As an extra treat for those celebrating the 20 year anniversary of DNS, I figured it was a good time to spread a little fear uncertainty and doubt (FUD).
If you would like to bring down the entire Internet with one UDP packet; here’s how:
1) You need to read and understand the impact of a rogue UDP packet. Study the technical details of the SQL Slammer UDP packet.
2) You should already know that DNS runs on UDP port 53 on over 350,000 servers on the Internet. That’s a big pool of attach zombies.
3) You need some background in the insecurities of the Berkley Internet Name Daemon (BIND). According to SANS and CERT, BIND vulnerabilities are a perennial “Top 10” target of attacks on the Internet today. Here’s a quote from a Wired Magazine article from 1997 that highlights how insecure the DNS system was (and is):
What’s worse, the domain name system is fundamentally insecure. By transmitting rogue packets to a computer, a hacker or information terrorist can confuse that machine, cajoling it into contacting one machine on the Internet when it means to reach another. Under certain conditions, a hacker can use DNS spoofing to break into a computer. DNS spoofing can be used to redirect or steal electronic mail, intercept pages sent over the World Wide Web, or impersonate other Web surfers. It’s easy, untraceable, and becoming more common all the time.
Interestingly the article mentions DNSSEC as a solution. Well it is 6 years later and we’re not much closer to wide spread DNSSEC deployment than we where when the article first appeared.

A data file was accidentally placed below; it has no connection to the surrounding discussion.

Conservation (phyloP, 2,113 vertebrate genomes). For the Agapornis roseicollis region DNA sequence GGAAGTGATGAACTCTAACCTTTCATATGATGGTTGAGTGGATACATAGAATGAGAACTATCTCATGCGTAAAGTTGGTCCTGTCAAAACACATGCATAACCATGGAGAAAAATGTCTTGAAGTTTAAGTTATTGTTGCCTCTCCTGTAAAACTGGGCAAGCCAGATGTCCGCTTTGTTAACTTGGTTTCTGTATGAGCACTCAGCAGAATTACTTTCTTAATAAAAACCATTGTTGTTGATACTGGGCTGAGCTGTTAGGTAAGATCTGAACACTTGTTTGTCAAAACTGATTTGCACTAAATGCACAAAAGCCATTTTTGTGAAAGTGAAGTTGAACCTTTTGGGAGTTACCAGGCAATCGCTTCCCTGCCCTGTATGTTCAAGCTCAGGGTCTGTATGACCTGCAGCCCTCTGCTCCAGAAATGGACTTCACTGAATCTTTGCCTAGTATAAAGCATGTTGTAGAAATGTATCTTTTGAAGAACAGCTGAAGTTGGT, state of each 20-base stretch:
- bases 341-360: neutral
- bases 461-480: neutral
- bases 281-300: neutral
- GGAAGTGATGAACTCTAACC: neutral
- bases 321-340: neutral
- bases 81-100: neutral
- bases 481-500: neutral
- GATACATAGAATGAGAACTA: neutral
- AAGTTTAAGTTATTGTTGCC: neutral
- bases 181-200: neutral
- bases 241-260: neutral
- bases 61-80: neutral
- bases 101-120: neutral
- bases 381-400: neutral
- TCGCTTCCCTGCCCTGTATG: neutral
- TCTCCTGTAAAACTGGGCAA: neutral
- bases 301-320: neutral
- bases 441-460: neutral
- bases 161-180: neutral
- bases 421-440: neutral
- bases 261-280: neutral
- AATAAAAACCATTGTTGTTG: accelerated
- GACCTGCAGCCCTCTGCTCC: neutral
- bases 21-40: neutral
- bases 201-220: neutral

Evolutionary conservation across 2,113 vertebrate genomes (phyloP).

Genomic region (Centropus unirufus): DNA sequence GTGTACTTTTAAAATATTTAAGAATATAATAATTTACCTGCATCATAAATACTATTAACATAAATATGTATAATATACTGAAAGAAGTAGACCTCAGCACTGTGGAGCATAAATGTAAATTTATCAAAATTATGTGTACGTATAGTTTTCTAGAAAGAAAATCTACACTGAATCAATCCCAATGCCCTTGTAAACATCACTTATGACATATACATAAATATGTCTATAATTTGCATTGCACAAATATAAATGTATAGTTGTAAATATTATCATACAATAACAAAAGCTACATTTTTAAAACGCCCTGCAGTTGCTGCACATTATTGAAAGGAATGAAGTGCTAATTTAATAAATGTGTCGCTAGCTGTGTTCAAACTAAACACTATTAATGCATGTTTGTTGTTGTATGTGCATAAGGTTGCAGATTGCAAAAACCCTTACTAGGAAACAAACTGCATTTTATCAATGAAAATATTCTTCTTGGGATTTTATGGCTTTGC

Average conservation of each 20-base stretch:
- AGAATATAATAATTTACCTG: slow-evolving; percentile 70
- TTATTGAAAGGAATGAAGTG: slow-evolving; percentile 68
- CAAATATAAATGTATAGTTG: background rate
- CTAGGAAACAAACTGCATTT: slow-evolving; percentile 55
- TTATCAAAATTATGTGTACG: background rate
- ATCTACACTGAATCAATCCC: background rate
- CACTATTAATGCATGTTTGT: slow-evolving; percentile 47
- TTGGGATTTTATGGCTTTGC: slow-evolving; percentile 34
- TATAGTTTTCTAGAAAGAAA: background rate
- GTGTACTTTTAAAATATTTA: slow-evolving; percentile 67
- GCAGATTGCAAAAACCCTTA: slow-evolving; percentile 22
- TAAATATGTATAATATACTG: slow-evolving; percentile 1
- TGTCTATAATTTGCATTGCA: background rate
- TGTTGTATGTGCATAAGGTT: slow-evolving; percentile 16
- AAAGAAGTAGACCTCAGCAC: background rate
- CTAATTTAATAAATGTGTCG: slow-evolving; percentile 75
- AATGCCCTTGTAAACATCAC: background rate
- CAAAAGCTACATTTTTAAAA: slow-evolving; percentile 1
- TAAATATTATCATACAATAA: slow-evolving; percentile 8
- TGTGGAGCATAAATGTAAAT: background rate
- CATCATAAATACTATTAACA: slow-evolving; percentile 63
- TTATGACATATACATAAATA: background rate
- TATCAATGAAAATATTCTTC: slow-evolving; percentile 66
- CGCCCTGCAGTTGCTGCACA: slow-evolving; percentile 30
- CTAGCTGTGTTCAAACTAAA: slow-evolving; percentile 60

4) Here is where you are on your own. You need to find an as yet unknown buffer overflow error in BIND. If you are not successful in that endeavor you could try a buffer overflow on another version of DNS, but your pool of zombies is going to be very small in comparison to BIND. You need to be able to inject your code in much the same way as the Slammer packet did – that part shouldn’t be too hard. Finding the vulnerability will be the hard part.
5) Once you’ve crafted your packet, you’re ready to go. What you do with your knowledge is up to you; you can sit on the knowledge, announce the buffer overflow error to security news lists, or sell your knowledge to a rouge state of terrorist group
6) Send your first packet and the entire Internet should crumble under the weight of hundreds of thousands of packet spewing BIND servers in less that 15 minutes. The extra bonus in this case is that the standard port blocking defense by administrators shuts down the Internet as well, since no one can resolve machine names to IP addresses.
Does this sound like a doomsday scenario? The Internet as we know it would be down for a few days to a week. Certainly not end of the world material, but the cost to the US economy alone would probably make the observed economic costs of 9/11 look like a small market correction. The really scary part is that the “magic” packet could already exist.
Update: This doomsday scenario requires an, as yet, unknown vulnerability be discovered. There are also a number of different scenarios (not discussed here) where an existing vulnerability could be exploited in a way that would create the kind of multiplier effect that SQL Slammer did. Much smaller attacks have already placed the DNS root servers in jeopardy.
What a variety of knowledgeable folks are saying in the aftermath of the SQL Slammer episode is that UDP hacking will increase and BIND could be the next recipient of a magic packet attack. Remember no one ever traced the author of the SQL Slammer packet.
Just in case you were wondering about known DNS vulnerabilities, here the SANS List on DNS Vulnerabilities. Notice the frequent use of the term “buffer overflow”.
BIND is a frequent target of attack and its security posture (when properly maintained) is good. The problem is that most BIND servers are either improperly maintained or improperly configured.